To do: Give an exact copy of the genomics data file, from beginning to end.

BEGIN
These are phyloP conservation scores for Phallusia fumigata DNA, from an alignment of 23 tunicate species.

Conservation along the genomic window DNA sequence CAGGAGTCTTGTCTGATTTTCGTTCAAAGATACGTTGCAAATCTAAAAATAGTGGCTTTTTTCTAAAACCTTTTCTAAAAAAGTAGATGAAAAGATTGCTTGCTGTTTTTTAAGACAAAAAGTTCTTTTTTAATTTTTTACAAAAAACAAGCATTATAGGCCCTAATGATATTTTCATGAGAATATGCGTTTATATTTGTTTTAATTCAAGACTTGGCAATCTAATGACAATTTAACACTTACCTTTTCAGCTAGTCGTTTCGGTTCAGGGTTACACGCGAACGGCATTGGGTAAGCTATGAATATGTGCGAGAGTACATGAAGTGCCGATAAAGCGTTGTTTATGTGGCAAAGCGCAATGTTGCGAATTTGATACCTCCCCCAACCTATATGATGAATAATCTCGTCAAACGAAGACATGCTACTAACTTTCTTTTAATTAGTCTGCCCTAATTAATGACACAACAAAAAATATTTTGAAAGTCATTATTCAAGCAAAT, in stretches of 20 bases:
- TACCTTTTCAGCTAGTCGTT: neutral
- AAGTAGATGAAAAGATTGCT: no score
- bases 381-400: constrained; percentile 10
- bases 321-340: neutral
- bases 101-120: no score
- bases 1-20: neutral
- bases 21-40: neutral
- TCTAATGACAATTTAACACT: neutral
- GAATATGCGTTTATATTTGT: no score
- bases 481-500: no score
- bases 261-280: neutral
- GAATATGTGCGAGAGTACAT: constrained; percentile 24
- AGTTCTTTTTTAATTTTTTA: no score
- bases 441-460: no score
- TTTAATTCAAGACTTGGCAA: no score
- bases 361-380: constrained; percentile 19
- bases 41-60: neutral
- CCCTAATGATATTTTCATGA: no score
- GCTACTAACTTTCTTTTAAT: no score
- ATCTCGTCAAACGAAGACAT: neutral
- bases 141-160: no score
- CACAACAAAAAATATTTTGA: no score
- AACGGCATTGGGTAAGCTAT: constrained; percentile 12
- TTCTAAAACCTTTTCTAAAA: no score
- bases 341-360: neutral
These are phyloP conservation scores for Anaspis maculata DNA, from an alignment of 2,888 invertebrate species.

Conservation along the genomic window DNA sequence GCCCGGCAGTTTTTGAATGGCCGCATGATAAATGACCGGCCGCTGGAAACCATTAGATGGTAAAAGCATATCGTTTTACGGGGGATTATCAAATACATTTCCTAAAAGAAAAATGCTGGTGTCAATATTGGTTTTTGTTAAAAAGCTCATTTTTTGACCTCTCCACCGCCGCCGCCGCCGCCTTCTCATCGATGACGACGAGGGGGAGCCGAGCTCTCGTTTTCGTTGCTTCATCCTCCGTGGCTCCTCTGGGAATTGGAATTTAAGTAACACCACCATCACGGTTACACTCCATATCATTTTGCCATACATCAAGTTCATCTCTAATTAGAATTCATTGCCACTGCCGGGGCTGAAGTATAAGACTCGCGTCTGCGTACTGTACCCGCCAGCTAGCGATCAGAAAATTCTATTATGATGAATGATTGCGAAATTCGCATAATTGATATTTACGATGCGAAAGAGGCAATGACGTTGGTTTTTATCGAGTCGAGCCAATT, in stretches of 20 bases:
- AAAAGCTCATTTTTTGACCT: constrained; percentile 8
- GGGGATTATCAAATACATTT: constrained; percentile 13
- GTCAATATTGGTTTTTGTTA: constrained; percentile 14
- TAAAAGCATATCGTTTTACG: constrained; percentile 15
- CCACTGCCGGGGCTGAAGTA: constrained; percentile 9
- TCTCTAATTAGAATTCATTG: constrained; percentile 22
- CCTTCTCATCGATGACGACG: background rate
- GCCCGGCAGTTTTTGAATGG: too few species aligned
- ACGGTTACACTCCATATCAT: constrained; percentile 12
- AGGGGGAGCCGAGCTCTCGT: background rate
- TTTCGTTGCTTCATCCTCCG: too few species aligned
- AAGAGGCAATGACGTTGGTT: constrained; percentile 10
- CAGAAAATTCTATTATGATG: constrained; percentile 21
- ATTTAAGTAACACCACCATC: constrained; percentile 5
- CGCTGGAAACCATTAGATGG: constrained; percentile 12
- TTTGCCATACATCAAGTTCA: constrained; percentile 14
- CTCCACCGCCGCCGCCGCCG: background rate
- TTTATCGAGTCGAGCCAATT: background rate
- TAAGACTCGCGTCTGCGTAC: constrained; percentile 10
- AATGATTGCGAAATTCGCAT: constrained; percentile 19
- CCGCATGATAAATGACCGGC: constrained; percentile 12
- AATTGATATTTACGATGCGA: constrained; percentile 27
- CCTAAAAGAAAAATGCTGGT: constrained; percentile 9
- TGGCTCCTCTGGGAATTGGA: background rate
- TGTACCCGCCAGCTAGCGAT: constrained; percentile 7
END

These are phyloP conservation scores for Phallusia fumigata DNA, from an alignment of 23 tunicate species.

Conservation along the genomic window DNA sequence CAGGAGTCTTGTCTGATTTTCGTTCAAAGATACGTTGCAAATCTAAAAATAGTGGCTTTTTTCTAAAACCTTTTCTAAAAAAGTAGATGAAAAGATTGCTTGCTGTTTTTTAAGACAAAAAGTTCTTTTTTAATTTTTTACAAAAAACAAGCATTATAGGCCCTAATGATATTTTCATGAGAATATGCGTTTATATTTGTTTTAATTCAAGACTTGGCAATCTAATGACAATTTAACACTTACCTTTTCAGCTAGTCGTTTCGGTTCAGGGTTACACGCGAACGGCATTGGGTAAGCTATGAATATGTGCGAGAGTACATGAAGTGCCGATAAAGCGTTGTTTATGTGGCAAAGCGCAATGTTGCGAATTTGATACCTCCCCCAACCTATATGATGAATAATCTCGTCAAACGAAGACATGCTACTAACTTTCTTTTAATTAGTCTGCCCTAATTAATGACACAACAAAAAATATTTTGAAAGTCATTATTCAAGCAAAT, in stretches of 20 bases:
- TACCTTTTCAGCTAGTCGTT: neutral
- AAGTAGATGAAAAGATTGCT: no score
- bases 381-400: constrained; percentile 10
- bases 321-340: neutral
- bases 101-120: no score
- bases 1-20: neutral
- bases 21-40: neutral
- TCTAATGACAATTTAACACT: neutral
- GAATATGCGTTTATATTTGT: no score
- bases 481-500: no score
- bases 261-280: neutral
- GAATATGTGCGAGAGTACAT: constrained; percentile 24
- AGTTCTTTTTTAATTTTTTA: no score
- bases 441-460: no score
- TTTAATTCAAGACTTGGCAA: no score
- bases 361-380: constrained; percentile 19
- bases 41-60: neutral
- CCCTAATGATATTTTCATGA: no score
- GCTACTAACTTTCTTTTAAT: no score
- ATCTCGTCAAACGAAGACAT: neutral
- bases 141-160: no score
- CACAACAAAAAATATTTTGA: no score
- AACGGCATTGGGTAAGCTAT: constrained; percentile 12
- TTCTAAAACCTTTTCTAAAA: no score
- bases 341-360: neutral
These are phyloP conservation scores for Anaspis maculata DNA, from an alignment of 2,888 invertebrate species.

Conservation along the genomic window DNA sequence GCCCGGCAGTTTTTGAATGGCCGCATGATAAATGACCGGCCGCTGGAAACCATTAGATGGTAAAAGCATATCGTTTTACGGGGGATTATCAAATACATTTCCTAAAAGAAAAATGCTGGTGTCAATATTGGTTTTTGTTAAAAAGCTCATTTTTTGACCTCTCCACCGCCGCCGCCGCCGCCTTCTCATCGATGACGACGAGGGGGAGCCGAGCTCTCGTTTTCGTTGCTTCATCCTCCGTGGCTCCTCTGGGAATTGGAATTTAAGTAACACCACCATCACGGTTACACTCCATATCATTTTGCCATACATCAAGTTCATCTCTAATTAGAATTCATTGCCACTGCCGGGGCTGAAGTATAAGACTCGCGTCTGCGTACTGTACCCGCCAGCTAGCGATCAGAAAATTCTATTATGATGAATGATTGCGAAATTCGCATAATTGATATTTACGATGCGAAAGAGGCAATGACGTTGGTTTTTATCGAGTCGAGCCAATT, in stretches of 20 bases:
- AAAAGCTCATTTTTTGACCT: constrained; percentile 8
- GGGGATTATCAAATACATTT: constrained; percentile 13
- GTCAATATTGGTTTTTGTTA: constrained; percentile 14
- TAAAAGCATATCGTTTTACG: constrained; percentile 15
- CCACTGCCGGGGCTGAAGTA: constrained; percentile 9
- TCTCTAATTAGAATTCATTG: constrained; percentile 22
- CCTTCTCATCGATGACGACG: background rate
- GCCCGGCAGTTTTTGAATGG: too few species aligned
- ACGGTTACACTCCATATCAT: constrained; percentile 12
- AGGGGGAGCCGAGCTCTCGT: background rate
- TTTCGTTGCTTCATCCTCCG: too few species aligned
- AAGAGGCAATGACGTTGGTT: constrained; percentile 10
- CAGAAAATTCTATTATGATG: constrained; percentile 21
- ATTTAAGTAACACCACCATC: constrained; percentile 5
- CGCTGGAAACCATTAGATGG: constrained; percentile 12
- TTTGCCATACATCAAGTTCA: constrained; percentile 14
- CTCCACCGCCGCCGCCGCCG: background rate
- TTTATCGAGTCGAGCCAATT: background rate
- TAAGACTCGCGTCTGCGTAC: constrained; percentile 10
- AATGATTGCGAAATTCGCAT: constrained; percentile 19
- CCGCATGATAAATGACCGGC: constrained; percentile 12
- AATTGATATTTACGATGCGA: constrained; percentile 27
- CCTAAAAGAAAAATGCTGGT: constrained; percentile 9
- TGGCTCCTCTGGGAATTGGA: background rate
- TGTACCCGCCAGCTAGCGAT: constrained; percentile 7